Road cycling for beginners
Road cycling is the perfect way to explore the countryside and improve your fitness at the same time with the Club’s network of sites providing an extensive number of routes to choose from for all abilities. Keen cyclist Jonathan Manning provides a lowdown on how to get started with this rewarding pursuit
By Jonathan Manning | 27 Mar 2019
Jonathan Manning loves getting out and about on his bike
Road cycling may once have been the preserve of the geeky, gaunt and grizzled, but it’s now very much a mainstream activity. And no wonder – it’s sociable, great for physical and mental health and a brilliant way to explore the countryside. Moreover, there are no barriers to entry beyond balance – anyone who has cast away stabilisers can become a road cyclist.
The beauty of road cycling is that you can do it while staying at any site on the network. The charity Sustrans (sustrans.org.uk) is creating a superb nationwide network of quiet and traffic-free roads, so its website is a great place to start if you want to avoid busy ‘A’ roads. Additionally, the Club recommends a number of routes from its sites (caravanclub.co.uk/uk-holidays/be-inspired/ top-sites/top-sites-for-cycling), while I report on a ride each month on the Club magazine app. Most of these start and finish at a Club site – the three most recent being Wood Farm, Warwick Racecourse and Bladon Chains.
It doesn’t have to be expensive either. How a bike fits is more important than its frame, and the advice of an experienced local bike shop owner more valuable than a helium-light component. Put bluntly, if you’re comfortable while riding, you’re far more likely to ride again, so it pays dividends to take advice on the right size and shape of bike for your physique.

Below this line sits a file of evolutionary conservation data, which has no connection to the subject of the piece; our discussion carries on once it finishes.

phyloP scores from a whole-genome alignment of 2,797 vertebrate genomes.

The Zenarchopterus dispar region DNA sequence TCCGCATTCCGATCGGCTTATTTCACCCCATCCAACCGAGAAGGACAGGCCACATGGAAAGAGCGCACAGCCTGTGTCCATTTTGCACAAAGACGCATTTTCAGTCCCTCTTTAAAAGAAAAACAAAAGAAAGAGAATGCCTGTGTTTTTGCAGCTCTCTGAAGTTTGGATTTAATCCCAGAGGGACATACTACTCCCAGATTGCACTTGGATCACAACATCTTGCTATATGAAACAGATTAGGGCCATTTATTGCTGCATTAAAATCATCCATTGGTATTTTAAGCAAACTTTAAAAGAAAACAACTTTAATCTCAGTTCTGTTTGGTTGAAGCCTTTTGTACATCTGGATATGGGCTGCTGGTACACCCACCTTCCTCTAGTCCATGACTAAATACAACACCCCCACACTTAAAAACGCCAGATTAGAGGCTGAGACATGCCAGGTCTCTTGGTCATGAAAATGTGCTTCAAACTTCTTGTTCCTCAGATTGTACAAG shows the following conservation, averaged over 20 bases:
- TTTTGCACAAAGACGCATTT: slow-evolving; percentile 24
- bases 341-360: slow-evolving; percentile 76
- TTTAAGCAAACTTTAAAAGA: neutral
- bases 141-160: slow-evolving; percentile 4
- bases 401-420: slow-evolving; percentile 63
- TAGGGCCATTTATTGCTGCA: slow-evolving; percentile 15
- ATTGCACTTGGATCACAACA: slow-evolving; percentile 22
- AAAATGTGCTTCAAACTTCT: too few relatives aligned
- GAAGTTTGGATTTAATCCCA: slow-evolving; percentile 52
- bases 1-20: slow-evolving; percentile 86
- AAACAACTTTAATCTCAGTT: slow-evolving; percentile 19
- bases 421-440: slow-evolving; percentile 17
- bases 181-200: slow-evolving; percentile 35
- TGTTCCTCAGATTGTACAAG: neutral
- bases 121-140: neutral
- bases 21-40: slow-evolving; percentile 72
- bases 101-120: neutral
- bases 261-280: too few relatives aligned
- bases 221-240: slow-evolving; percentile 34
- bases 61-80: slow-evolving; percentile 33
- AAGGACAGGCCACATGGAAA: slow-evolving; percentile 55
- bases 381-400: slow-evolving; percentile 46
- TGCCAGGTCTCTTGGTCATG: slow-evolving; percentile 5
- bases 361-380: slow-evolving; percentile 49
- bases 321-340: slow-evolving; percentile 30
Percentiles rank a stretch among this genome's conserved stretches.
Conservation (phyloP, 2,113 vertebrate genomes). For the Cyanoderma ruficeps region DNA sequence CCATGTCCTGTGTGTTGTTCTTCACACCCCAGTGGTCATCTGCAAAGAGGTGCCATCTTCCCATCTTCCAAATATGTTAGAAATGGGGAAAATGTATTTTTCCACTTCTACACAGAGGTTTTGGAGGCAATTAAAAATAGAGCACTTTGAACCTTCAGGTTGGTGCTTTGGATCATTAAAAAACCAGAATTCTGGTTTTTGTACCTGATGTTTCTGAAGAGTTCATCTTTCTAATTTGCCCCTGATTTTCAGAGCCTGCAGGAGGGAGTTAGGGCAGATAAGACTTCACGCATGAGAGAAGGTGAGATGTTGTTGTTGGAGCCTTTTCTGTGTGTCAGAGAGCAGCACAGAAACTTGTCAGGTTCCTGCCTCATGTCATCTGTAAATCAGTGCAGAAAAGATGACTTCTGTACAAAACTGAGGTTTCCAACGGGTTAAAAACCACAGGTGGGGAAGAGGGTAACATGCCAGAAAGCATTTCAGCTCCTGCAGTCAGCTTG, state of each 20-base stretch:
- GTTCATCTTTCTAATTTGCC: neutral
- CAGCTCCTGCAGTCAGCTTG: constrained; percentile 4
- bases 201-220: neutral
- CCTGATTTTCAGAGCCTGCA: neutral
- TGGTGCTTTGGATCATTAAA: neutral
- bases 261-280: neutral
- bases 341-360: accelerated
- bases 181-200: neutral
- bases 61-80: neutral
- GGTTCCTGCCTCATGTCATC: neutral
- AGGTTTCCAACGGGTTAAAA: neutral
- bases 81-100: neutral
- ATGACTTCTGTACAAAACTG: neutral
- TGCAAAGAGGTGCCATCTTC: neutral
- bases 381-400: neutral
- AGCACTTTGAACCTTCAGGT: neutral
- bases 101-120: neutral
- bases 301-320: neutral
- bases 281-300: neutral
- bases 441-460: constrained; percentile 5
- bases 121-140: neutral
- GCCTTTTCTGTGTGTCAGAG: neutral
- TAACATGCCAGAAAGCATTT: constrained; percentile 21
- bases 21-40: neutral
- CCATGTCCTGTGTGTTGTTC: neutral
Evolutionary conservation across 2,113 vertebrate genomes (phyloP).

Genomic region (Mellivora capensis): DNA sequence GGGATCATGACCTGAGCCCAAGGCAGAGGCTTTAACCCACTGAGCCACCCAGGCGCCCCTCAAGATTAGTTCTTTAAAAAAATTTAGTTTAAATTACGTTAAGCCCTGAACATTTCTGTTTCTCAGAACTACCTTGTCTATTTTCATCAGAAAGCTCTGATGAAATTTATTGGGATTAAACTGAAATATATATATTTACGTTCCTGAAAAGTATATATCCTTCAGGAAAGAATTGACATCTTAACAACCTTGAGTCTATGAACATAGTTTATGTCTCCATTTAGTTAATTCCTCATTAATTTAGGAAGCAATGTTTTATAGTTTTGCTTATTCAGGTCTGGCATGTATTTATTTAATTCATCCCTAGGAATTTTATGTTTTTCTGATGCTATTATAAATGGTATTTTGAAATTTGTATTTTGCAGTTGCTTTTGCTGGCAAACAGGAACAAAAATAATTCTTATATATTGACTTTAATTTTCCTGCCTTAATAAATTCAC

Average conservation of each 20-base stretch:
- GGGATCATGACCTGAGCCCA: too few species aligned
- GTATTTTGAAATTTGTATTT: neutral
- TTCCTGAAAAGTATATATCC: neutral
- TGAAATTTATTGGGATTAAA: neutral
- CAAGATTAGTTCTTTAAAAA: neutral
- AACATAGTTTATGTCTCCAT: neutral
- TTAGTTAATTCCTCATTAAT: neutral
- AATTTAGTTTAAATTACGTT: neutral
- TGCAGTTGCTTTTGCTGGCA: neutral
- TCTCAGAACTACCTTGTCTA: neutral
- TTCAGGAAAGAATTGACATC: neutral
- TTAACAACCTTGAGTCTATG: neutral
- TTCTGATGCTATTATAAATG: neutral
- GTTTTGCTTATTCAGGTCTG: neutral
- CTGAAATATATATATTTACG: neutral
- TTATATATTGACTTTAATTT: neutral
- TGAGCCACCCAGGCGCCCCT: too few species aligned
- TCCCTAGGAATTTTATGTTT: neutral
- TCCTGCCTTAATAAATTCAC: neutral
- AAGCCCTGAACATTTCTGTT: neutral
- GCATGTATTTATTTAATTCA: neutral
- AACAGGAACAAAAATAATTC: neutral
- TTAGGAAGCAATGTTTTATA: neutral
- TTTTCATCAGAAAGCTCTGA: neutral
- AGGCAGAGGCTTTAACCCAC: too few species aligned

Frames are typically made from aluminium or carbon and, while it’s easy to become hung up on the idea of the lightest possible weight, for most of us the bike will tip the scales at less than one-tenth of our body weights, so paying hundreds of pounds to save a kilogramme is a false economy. Good wheels and reliable gears do make a difference, though, so factor these into your shortlist.
Clipless pedals and special cycling shoes with cleats
These days, there are two varieties of pedal – flat and ‘clipless’. Flat pedals are a wise place to start while you familiarise yourself with a new bike. Clipless pedals provide a more secure connection (contrary to the name your cycling shoes actually clip into the pedal) with the caveat that you have to remember to unclip before you come to a standstill or suffer an embarrassing topple!
One essential purchase is a pair of cycling shorts, which have a nappy-like pad (called a chamois) in the gusset. Bib shorts – which strap over your shoulders to stay firmly in place – are ideal. If you’re sceptical before your first ride, you certainly won’t be by your second!
With your route planned, shorts on and helmet buckled, it’s time to hit the road. Rather than heading out solo, you could let someone else take responsibility for planning by joining a local cycling club’s weekly ride. It can be daunting turning up the first time, but these excursions are a great way to pick up tips, discover more routes and find first-class cafés – all that pedalling torches calories, after all. Cycling etiquette should dictate that no one is ever left behind on a club ride, and it’s surprising how slipstreaming makes travelling in a group so much less demanding.
Cycling in a group is more sociable and you can pick up helpful tips
To keep the miles ticking under your wheels, it’s vital to maintain energy levels and stay hydrated. British Cycling recommends drinking at least 500ml per hour, as well as eating a small snack, such as a couple of bites of a banana, every 20 minutes. When cyclists talk about ‘bonking’ they are referring to running out of energy, and it’s no laughing matter when you’re miles from home.
If you’re faced with an interminable hill, select your lowest gear, spin your legs, and break the climb mentally into short sections. It’s easier to convince yourself to reach the next lamp post in 200 yards than to focus on the summit.
With the basics mastered, investigate ‘sportives’. These are organised events that have signposted routes of different lengths, feed stations and mechanical support. They’re a great way to try the most interesting, and frequently most challenging, roads in a region.